All it takes is that one guy asking, “What if there’s a fire?” And now that room is on fire. The really strange thing is that no one thought this was strange. It’s like you’ve lost your car keys at night in your backyard and you’re looking for them through a toilet paper roll with a flashlight. It’s a horrible way to search. It’s hellish for the hand, if you’re not careful. My daughter asks me, “So, how does the story end?” I want to sound like an organ, to have this regal sense. But it’s just another day in my life. They shot seven people in the head, and then they took the people’s cars and left.


Howie Good is the author of The Loser’s Guide to Street Fighting, winner of the 2017 Lorien Prize from ThoughtCrime Press, and Dangerous Acts Starring Unstable Elements, winner of the 2015 Press Americana Prize for Poetry. He co-edits White Knuckle Press with Dale Wisely.


by A. St. John

one day
We, beasts
began to speak
Tho didn’t we         Mean
With an ear, just what
gets messhered?
source     filter
Message        how you dress it up is everything
so the question is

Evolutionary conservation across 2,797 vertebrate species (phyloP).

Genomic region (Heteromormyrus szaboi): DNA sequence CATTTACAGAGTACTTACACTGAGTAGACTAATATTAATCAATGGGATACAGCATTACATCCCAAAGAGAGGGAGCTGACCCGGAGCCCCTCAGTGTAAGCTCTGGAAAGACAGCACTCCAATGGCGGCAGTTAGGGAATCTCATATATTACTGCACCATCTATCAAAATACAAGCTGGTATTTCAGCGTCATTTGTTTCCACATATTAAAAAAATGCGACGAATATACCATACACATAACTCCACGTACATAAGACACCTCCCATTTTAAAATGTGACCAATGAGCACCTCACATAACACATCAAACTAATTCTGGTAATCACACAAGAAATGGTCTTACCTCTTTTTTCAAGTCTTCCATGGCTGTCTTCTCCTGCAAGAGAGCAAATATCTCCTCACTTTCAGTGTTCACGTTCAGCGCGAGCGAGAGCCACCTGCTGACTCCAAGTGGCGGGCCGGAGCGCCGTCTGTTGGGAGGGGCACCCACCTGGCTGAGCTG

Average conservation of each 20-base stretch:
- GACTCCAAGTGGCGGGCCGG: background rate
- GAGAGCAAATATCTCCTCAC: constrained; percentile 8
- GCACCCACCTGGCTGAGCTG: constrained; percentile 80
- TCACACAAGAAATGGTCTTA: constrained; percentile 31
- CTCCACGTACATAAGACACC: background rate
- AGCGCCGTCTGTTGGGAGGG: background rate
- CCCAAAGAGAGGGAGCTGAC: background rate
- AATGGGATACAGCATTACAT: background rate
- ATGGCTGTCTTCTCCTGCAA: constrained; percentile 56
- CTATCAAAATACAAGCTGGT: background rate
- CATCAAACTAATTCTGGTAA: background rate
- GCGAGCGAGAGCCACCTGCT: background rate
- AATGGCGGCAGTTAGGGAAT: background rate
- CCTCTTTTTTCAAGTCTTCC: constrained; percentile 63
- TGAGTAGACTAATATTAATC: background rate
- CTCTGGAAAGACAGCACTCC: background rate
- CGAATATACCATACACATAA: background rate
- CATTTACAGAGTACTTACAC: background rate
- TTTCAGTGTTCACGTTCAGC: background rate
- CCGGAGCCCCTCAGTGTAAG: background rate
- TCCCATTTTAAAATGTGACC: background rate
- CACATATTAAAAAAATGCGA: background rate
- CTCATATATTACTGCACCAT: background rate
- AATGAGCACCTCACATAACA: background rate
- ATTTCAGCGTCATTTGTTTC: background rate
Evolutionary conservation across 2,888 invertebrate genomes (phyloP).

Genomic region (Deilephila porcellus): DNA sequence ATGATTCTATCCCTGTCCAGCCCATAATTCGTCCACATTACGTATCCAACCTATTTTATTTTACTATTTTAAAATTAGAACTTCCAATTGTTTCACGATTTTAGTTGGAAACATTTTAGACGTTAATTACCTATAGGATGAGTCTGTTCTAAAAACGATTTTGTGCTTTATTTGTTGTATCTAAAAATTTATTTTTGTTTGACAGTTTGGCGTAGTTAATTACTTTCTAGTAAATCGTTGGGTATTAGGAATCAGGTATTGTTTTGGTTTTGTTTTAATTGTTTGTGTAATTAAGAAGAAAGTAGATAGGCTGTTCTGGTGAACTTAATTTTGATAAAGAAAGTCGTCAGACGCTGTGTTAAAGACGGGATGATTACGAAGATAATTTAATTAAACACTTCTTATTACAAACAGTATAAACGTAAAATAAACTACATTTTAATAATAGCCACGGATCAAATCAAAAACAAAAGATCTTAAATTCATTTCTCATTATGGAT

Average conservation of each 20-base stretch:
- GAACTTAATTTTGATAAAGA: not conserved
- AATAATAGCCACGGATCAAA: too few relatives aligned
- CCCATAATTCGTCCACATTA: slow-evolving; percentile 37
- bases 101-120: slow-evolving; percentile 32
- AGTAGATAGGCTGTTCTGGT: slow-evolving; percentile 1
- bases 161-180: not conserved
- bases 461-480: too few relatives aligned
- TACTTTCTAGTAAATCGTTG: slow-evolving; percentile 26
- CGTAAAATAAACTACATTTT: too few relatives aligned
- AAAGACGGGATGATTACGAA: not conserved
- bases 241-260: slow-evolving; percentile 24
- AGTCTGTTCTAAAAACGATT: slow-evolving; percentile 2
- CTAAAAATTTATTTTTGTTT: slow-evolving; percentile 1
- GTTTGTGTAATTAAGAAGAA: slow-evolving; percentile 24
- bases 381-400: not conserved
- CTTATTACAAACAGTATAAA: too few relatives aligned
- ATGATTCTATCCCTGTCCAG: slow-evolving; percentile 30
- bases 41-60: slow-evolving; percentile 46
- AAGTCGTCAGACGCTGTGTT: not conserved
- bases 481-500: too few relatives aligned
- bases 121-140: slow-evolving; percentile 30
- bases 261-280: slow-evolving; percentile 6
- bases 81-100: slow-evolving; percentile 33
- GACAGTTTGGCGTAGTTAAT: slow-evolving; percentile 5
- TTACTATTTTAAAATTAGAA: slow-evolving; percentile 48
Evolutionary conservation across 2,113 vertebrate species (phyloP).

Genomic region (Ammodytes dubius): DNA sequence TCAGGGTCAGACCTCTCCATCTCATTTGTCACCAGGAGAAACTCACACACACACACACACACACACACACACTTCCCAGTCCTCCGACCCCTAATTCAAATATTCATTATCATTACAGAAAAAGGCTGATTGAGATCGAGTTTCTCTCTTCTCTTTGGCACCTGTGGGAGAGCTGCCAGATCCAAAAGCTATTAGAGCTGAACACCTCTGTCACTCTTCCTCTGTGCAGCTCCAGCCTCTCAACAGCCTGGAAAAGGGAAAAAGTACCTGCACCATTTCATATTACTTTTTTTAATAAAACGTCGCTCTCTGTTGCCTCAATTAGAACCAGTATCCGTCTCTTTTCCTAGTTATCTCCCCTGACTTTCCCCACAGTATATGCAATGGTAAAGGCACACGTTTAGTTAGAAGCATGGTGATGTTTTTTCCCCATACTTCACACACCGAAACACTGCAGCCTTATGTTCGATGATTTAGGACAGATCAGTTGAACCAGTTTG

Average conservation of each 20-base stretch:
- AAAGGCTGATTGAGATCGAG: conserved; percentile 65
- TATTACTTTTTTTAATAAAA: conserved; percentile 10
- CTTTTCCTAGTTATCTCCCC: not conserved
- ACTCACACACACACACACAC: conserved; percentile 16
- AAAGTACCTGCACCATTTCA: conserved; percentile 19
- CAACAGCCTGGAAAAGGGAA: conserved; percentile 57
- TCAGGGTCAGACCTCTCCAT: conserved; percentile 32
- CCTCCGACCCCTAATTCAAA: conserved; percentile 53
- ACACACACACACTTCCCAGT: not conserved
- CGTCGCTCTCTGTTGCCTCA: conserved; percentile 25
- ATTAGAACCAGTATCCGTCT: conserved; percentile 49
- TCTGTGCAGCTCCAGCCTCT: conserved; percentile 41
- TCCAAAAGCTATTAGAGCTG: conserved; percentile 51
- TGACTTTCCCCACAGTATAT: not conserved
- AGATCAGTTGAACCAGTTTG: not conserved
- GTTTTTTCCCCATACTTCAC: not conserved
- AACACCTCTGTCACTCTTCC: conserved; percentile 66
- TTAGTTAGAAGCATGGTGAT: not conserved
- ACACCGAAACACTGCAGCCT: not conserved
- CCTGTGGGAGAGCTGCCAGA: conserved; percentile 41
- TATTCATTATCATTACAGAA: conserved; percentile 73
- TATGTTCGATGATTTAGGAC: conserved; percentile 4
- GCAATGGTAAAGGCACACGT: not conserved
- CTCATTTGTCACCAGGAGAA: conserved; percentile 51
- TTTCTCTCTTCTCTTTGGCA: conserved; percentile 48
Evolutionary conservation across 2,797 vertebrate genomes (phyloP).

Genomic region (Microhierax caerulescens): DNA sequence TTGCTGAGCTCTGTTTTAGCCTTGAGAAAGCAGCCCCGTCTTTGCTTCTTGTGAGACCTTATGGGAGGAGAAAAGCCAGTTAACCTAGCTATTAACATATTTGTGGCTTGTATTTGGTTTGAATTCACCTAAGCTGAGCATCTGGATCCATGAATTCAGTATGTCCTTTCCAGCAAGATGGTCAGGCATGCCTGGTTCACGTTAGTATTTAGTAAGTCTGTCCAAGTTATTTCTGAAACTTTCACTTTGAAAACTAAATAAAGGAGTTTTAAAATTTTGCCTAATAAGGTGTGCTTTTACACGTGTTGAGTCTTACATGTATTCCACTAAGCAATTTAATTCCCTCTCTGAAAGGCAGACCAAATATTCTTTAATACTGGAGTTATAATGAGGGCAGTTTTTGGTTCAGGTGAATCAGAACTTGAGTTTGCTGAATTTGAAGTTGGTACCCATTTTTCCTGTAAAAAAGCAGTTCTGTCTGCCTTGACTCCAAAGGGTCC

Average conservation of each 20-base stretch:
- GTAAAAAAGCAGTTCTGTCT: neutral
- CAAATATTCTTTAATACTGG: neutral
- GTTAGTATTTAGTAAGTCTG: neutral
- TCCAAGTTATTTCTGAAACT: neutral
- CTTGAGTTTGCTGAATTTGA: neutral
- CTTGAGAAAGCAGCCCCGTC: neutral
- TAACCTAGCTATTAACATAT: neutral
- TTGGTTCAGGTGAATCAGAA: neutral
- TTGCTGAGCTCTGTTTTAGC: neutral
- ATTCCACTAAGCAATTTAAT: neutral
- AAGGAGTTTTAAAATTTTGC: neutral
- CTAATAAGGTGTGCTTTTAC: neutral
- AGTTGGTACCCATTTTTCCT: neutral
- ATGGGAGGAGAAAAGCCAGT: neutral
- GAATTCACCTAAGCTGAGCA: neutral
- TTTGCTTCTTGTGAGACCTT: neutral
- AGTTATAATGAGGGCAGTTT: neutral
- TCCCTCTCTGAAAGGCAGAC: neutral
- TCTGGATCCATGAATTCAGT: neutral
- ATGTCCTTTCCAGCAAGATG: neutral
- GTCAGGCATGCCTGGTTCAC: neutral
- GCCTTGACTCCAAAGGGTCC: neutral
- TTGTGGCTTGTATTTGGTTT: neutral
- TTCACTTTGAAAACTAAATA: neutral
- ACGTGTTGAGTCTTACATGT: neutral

the vessel
is it justified in its duty
if a tongue’s tip sits up
on the ceiling of his or her house and
The Muscle-in-the-Mouth make dat
sethy rhyxmic          wave motion
Dudat dance then u finna
gemmein tha mood ta understan
but, uh

A. St. John
 is a full-time graduate student and part-time employee whose interests include communication and swallowing disorders, world languages and linguistics, politics, social justice, and food.

Fifteen Days Have Passed

by Andrew Kaiminthang Hangsing

They said it’d be a surgical strike,
Yet, a carpet bombing have we witnessed;
Fifteen days have passed since
And not much talk is heard of success.

As they, in desperation, take steps
To lessen the casualties,
Their rivals smack their lips with relish
For all they see are opportunities.

The people, torn between two poles,
Watch on, albeit not in absolute silence,
As both the day and the queue shorten
And the nation slips into a trance.

And, as the debate rages on
And the blame games criss-cross,
The blunder lies not in the intention
But in the means of putting it across.

Of course, never will us commoners understand
The nuances of running a motherland;
Yet I, for one, wouldn’t burn down the house
Just to eliminate a menacing mouse.


Andrew Kaiminthang Hangsing is poet and writer from Haflong, India. He is currently gearing up to publish a collection of his poems. More of his work can be found here.